The control pulse source 92 will provide pulses having a frequency which is such that sufficient time is provided between pulses for the delay multivibrators 96 and 104 to automatically reset. Also, sufficient time is provided between pulses for the ramp signal from the ramp generator to build to the magnitude of any load signal at the input 76 of the comparator 78. For example, the control pulse source may provide 16 pulses per second at the first frequency thereof and 32 pulses per second at the second frequency. It is important to note that the power control system 44 provides power to the load cell bridge 42 for a duration which extends only from the time the transistor 102 is triggered into conduction by the delay multivibrator 96 until the transistor ceases conduction under control of the output from the comparator 78 or in response to the delay multivibrator 104 returning to the initial state. Obviously, the delay multivibrator 104 will not return to an initial state until after a time period has elapsed which exceeds the maximum time required for the ramp signal to reach the magnitude of the analog input signal to the comparator 78. Also, this intermittent operation of the power control system 44 in response to conduction of the photo-transistor 46 results in pulses of power being supplied to the load cell bridge 42. This pulsing of the load cell bridge permits much higher voltages to be used in the power supply than could normally be used if the load cell bridge were continuously supplied with a voltage of this magnitude. Thus higher load cell outputs can be provided with lower capacity load cells than would normally be used with a constant supply of power of the magnitude provided by the power control system 44.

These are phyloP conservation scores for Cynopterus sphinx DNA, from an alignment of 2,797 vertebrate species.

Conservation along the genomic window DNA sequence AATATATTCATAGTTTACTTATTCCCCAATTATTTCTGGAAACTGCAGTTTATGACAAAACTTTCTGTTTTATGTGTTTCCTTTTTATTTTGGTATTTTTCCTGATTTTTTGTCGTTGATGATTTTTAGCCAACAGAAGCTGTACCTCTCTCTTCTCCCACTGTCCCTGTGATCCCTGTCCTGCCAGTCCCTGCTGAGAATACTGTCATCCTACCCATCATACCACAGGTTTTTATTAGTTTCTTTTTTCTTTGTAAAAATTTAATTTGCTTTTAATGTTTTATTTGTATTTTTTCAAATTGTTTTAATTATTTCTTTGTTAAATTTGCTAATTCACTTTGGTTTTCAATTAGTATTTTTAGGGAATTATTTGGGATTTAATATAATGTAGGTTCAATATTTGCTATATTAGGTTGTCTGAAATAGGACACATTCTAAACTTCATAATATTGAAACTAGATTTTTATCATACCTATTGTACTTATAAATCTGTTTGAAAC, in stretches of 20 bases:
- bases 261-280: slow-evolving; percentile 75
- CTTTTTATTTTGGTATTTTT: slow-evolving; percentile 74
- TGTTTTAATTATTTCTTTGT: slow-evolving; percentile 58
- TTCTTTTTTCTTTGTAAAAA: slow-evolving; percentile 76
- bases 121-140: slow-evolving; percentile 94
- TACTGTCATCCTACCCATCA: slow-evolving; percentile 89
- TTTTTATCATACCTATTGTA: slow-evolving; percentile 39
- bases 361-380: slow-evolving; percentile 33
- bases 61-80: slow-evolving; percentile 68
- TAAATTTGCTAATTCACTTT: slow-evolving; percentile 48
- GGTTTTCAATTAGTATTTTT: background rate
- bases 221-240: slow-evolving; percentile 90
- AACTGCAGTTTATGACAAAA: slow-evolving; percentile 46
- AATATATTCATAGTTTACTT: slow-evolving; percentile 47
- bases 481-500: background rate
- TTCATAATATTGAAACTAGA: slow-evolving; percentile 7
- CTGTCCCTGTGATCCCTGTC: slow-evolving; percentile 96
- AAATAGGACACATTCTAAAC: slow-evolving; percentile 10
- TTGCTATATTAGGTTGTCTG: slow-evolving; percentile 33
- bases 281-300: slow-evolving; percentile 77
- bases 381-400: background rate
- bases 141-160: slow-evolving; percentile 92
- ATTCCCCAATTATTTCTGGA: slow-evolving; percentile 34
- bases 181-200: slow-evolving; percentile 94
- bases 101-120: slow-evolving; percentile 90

Briefly summarizing the basic normal operation of the circuit of FIG. 1, before a control pulse is applied from the control pulse source 92 to the input of the delay multivibrator 96, the transistor 100 is non-conductive, the photo-diode 102 is non-conductive, and therefore the photo-transistor 46 is non-conductive. Thus, no input power is supplied by the control power source 44 to the load cell bridge 42. However, the field effect transistor 70 is conductive and therefore a voltage indicative of system variations away from absolute zero is developed and stored in the capacitor 68. Also, the field effect transistor 86 is conductive to establish an absolute zero for the ramp generator 82.
With an applied load present, a control pulse from the control pulse source 92 causes the delay multivibrator 96 to change state and trigger conduction of the transistor 100. This terminates conduction of the field effect transistor 70 and initiates conduction of the photo diode 102 so that power is applied to the load cell 42. Since the filter amplifier 74 provides an infinite resistance to the discharge of the capacitor 68 during the period when no power is provided to the load cell bridge 42, there is no leakage from the capacitor which accurately stores a voltage equal to the magnitude of the system drift voltage. This infinite resistance remains initially for a short period after the field effect transistor 70 ceases to conduct and power is applied to the load cell bridge 42, and since the infinite resistance prevents capacitor leakage, the capacitor 68 will pass only the output analog signal from the load cell bridge. It is this analog signal unaffected by system drift which is compared with the ramp signal in the comparator 78.